Mina and her suitors are shocked to find that Mina’s best friend, Lucy (Nagisa Suzuki), is acting strangely and seems to be sleepwalking.
While in a sleepwalking state, Lucy attends a lively London masquerade ball.
At the ball, she falls under the spell of Count Dracula.
At the same time, Renfield (Marius Iorgulescu), a hospital patient, tries to inform Mina and her suitors that his “master,” Count Dracula, is currently in London.
Not certain whether they believe Renfield, Mina’s suitors, worried about Lucy, send for Dr. Van Helsing (Robin Heijmans) to examine her.
Van Helsing, a scientist, is also well-versed in superstition and understands that despite giving her several blood transfusions, Lucy will not recover, as she is now a vampire. She “dies” but the men break into her tomb where they catch her as a vampire and stab her in the heart.
Mina hears from Jonathan and goes to the convent where he’s been recovering. There, they get married and then return to London.
Jonathan, Van Helsing, and the suitors swear to rid England of Count Dracula once and for all.
While the men are hunting for Dracula, the mental patient, Renfield, leads the Count directly to Mina.
The men return to find Mina being force fed Dracula’s blood.
To get even, Jonathan, Van Helsing, and the suitors chase Dracula all the way back to Transylvania.
There, they catch up to the Count and kill him.
But what happens to Mina?
Does she live happily ever after with Jonathan? Or is there another — more sinister — fate for her?
The audience at The Strand finds out the secret and responds with an enthusiastic standing ovation for the entire cast and crew of Dracula!
Following the show, many of the dancers make their way to the lobby to greet patrons and take pictures with their fans.
And just what do these fans have to say about the performance of Dracula they’ve just witnessed?
Mary Jo from Asbury Park calls the production, “outstanding,” going on to add, “We came to The Strand last spring to see The Atlantic City Ballet’s production of Don Quixote and we were so impressed with the quality that we came back tonight and we were blown away — this company really puts their whole heart into each and every one of their performances.”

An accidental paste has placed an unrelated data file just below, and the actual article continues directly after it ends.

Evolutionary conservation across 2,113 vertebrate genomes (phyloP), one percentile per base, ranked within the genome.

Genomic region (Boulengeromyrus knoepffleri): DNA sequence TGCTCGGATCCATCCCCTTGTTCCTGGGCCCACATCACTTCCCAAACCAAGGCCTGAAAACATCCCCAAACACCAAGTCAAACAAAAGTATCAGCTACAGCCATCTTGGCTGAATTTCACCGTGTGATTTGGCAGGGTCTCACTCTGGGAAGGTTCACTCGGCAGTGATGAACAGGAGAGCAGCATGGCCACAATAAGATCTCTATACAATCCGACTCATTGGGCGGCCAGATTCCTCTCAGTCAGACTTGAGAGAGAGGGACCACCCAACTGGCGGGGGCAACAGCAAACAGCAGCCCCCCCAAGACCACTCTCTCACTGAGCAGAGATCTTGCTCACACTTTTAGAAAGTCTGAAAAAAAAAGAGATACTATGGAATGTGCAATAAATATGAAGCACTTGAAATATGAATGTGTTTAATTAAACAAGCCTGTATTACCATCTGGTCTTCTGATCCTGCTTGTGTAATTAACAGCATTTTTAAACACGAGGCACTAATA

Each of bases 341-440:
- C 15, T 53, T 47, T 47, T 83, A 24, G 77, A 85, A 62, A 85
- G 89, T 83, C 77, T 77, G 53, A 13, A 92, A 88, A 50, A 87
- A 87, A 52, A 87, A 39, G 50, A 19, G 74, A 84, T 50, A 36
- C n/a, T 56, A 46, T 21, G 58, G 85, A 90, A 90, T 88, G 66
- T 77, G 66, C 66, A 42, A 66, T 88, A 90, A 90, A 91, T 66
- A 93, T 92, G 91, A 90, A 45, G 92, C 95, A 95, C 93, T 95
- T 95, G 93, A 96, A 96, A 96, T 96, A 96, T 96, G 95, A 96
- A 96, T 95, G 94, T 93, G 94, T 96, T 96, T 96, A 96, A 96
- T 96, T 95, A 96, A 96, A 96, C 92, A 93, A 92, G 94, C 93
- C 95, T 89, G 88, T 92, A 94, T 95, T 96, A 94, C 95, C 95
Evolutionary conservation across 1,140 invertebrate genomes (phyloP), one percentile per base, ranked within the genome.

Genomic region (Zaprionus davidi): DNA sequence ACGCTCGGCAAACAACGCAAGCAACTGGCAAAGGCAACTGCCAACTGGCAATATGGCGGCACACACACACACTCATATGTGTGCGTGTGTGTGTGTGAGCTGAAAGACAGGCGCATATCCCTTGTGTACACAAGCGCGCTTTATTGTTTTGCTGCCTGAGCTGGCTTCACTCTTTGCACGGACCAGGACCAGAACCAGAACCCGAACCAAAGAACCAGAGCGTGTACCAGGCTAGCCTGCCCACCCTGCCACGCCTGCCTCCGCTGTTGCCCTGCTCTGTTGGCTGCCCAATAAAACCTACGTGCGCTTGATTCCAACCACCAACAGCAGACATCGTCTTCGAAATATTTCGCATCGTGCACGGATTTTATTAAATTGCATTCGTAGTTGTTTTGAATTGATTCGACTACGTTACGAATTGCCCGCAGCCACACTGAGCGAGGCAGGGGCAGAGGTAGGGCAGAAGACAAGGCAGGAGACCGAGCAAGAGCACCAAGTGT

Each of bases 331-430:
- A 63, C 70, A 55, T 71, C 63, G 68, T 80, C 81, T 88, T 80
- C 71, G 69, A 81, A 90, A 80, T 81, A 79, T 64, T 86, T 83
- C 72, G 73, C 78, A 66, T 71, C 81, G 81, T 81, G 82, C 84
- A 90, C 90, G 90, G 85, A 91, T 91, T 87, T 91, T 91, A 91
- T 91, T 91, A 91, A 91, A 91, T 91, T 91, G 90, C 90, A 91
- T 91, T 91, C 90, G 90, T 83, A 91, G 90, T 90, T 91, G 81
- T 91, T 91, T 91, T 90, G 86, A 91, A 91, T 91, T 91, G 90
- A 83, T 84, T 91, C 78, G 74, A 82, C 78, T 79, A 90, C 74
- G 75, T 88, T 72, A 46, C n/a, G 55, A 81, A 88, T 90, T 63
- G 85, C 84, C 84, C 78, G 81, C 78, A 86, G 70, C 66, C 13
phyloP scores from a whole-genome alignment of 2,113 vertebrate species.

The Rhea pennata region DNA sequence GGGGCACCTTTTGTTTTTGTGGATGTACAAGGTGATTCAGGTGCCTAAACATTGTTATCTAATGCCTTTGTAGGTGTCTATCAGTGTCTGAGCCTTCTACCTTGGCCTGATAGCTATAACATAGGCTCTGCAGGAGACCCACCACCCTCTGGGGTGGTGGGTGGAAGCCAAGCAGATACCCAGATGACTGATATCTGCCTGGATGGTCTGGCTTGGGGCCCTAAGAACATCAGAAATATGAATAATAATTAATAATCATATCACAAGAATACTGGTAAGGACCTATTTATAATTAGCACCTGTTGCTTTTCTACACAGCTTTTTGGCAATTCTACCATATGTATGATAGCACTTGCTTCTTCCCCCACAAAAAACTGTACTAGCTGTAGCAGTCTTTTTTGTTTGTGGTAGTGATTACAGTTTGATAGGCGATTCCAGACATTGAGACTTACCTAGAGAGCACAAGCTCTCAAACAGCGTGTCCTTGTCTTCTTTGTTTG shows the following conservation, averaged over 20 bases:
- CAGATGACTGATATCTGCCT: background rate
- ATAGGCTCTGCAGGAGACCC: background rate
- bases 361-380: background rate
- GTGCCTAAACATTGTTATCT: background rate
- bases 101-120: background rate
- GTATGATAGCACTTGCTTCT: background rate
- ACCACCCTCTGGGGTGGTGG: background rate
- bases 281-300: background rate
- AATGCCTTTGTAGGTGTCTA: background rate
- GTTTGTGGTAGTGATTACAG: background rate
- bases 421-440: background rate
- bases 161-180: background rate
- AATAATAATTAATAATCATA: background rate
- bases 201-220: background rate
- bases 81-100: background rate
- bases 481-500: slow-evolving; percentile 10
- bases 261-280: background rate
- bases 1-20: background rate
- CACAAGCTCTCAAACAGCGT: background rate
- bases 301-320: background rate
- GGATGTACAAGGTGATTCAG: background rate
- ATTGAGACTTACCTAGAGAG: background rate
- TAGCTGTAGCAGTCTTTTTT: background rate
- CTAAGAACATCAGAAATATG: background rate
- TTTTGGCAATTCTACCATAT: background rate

Fran from Lakewood talks about the visual feast for the eyes which Dracula truly is, specifically mentioning the “amazing colors” and talking about the magical lighting effects “created by The Strand’s talented lighting designer, Emily Lovell.”
Two young children — a boy named Carmen and a girl name Riley— both dressed as Dracula, enjoyed the show, too, Carmen emphatically exclaiming, “I liked it!” and Riley adding, “It was amazing!”
And, Mina, from Galloway Twp, goes on to sum things up by saying, “I loved it — it was spectacular!”
Something we can completely agree on as, for us, The Atlantic City Ballet’s production of Dracula is simply spooktacular!
For upcoming performances by The Atlantic City Ballet — including It’s a Shore Holiday, a Radio City Music Hall-type review set to live music by a six-piece band at Caesars’ Maximus Theater in Atlantic City on Sun. Nov. 27, 2016 — please go to www.acballet.org. For future ACB performances at The Strand — including The Nutcracker on December 18, 2016 with live orchestral accompaniment by The Garden State Philharmonic, and Caught Up in the Swing along with Papa & Sinatra: Their Way on March 25, 2017 — please go to www.strand.org.